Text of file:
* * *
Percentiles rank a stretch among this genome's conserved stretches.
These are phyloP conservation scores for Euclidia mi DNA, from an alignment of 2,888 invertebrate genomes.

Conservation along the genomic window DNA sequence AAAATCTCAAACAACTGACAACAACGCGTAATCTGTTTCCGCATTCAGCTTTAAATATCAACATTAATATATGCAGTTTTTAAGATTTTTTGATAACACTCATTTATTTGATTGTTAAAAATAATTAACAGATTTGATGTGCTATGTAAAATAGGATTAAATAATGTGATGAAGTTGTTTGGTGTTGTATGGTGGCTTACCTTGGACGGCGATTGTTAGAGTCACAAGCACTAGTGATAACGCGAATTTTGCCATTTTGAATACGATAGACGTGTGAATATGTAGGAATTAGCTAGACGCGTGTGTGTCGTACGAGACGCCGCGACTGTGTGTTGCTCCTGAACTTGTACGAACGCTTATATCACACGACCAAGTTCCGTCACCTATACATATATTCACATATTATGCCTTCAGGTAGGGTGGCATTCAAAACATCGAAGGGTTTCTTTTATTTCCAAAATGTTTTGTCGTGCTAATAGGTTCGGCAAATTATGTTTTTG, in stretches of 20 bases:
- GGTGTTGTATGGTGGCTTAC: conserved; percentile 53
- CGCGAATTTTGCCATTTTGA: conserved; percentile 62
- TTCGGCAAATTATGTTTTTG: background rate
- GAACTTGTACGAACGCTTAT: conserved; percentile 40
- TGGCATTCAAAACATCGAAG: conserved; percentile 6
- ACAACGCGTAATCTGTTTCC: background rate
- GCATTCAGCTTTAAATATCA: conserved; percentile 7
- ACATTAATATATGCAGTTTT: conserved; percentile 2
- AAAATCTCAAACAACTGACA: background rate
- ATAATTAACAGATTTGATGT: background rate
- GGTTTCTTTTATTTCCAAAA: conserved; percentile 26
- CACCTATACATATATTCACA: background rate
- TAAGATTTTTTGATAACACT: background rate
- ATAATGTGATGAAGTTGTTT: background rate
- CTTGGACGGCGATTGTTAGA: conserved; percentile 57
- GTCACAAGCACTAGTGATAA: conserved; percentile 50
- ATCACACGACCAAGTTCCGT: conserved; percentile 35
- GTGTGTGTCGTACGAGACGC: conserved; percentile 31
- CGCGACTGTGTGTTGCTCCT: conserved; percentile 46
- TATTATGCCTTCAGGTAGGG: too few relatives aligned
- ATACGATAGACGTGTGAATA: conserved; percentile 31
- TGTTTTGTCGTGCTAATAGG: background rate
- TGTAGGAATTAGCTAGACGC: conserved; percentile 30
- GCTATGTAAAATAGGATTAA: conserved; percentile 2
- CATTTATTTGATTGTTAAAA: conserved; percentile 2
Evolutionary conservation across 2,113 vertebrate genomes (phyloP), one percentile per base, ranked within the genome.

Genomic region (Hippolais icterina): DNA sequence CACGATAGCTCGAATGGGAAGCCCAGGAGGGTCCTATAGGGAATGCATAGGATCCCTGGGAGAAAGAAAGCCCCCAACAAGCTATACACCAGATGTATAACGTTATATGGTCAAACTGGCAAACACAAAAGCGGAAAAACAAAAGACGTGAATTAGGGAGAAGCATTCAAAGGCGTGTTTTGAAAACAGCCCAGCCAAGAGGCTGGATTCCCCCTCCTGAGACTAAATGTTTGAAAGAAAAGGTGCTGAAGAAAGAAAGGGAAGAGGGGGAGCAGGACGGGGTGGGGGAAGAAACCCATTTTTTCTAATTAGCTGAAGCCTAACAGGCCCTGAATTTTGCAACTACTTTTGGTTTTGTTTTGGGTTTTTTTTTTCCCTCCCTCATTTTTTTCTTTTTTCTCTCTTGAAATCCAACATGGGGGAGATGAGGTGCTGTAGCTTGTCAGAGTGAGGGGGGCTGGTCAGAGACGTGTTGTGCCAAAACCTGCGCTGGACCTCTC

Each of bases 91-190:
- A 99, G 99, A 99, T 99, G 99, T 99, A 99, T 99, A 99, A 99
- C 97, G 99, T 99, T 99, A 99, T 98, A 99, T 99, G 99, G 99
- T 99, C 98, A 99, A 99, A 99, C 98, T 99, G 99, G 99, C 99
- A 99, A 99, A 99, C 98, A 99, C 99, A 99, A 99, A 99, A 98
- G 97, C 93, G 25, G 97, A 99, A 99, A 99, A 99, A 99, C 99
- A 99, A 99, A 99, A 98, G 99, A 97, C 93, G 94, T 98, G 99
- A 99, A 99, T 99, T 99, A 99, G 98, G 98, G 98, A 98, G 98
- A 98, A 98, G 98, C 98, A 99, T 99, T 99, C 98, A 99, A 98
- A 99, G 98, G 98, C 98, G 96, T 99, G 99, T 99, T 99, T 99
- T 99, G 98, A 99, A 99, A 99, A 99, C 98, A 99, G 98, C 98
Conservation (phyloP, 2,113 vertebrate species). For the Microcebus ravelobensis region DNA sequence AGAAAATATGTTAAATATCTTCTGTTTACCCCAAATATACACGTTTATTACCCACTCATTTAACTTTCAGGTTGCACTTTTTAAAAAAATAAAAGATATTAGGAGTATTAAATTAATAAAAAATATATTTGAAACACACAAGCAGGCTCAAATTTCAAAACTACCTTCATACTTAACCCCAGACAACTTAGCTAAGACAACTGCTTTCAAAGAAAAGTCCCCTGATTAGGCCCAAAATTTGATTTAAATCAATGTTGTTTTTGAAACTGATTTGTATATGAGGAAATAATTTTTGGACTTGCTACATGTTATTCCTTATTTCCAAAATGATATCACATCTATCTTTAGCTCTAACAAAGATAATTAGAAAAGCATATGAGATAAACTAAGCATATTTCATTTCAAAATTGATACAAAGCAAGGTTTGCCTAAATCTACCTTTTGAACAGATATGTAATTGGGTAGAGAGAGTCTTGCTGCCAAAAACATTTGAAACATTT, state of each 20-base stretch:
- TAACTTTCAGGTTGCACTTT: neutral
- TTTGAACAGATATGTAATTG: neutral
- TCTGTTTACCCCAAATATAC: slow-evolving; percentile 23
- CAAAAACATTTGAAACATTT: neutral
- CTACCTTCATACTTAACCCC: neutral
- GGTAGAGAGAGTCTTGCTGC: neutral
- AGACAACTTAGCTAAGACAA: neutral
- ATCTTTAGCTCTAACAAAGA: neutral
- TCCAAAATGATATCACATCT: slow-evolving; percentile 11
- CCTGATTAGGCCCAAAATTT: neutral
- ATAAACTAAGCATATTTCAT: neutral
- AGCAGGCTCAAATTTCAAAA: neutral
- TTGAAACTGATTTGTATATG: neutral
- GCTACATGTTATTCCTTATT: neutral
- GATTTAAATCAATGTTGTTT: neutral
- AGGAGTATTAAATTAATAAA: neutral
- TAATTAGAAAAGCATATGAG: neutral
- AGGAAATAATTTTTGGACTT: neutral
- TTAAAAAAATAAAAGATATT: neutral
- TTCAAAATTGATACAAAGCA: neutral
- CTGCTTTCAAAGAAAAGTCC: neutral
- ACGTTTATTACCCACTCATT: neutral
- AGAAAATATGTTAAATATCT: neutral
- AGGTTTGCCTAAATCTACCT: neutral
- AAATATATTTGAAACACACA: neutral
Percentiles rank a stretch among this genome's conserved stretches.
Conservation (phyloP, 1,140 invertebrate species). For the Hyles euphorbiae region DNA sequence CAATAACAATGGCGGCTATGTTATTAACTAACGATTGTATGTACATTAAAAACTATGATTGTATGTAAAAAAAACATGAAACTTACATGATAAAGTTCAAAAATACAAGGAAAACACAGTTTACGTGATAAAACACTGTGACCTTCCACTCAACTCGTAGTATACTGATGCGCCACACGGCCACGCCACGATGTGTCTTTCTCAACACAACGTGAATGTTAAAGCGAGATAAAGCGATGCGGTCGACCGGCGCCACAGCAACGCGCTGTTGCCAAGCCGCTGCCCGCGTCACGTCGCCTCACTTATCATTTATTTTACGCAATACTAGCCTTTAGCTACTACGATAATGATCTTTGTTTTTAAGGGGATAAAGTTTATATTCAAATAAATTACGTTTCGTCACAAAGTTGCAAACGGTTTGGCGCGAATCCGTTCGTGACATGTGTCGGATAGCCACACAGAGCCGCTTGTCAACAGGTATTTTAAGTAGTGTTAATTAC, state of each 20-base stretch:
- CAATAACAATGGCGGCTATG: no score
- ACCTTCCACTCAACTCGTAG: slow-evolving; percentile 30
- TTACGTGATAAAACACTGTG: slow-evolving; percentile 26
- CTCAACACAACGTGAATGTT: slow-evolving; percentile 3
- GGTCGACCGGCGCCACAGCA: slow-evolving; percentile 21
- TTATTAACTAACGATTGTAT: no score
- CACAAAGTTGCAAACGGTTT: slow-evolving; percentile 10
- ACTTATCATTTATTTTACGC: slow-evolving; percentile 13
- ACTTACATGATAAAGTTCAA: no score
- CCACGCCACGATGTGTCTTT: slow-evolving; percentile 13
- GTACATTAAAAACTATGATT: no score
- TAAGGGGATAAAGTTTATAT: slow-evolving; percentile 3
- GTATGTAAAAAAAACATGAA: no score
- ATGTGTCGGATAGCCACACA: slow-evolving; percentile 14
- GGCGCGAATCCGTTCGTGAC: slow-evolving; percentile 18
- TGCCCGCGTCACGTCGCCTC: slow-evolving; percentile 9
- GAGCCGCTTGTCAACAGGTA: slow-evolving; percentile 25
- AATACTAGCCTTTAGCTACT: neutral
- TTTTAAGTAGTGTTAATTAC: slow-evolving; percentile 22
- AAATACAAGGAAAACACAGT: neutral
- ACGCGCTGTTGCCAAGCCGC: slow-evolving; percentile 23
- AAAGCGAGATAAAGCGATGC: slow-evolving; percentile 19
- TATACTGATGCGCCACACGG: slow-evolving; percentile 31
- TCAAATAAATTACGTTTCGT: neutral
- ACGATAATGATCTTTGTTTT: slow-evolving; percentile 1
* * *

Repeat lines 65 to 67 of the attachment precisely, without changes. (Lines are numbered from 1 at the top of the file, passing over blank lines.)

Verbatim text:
- AGAAAATATGTTAAATATCT: neutral
- AGGTTTGCCTAAATCTACCT: neutral
- AAATATATTTGAAACACACA: neutral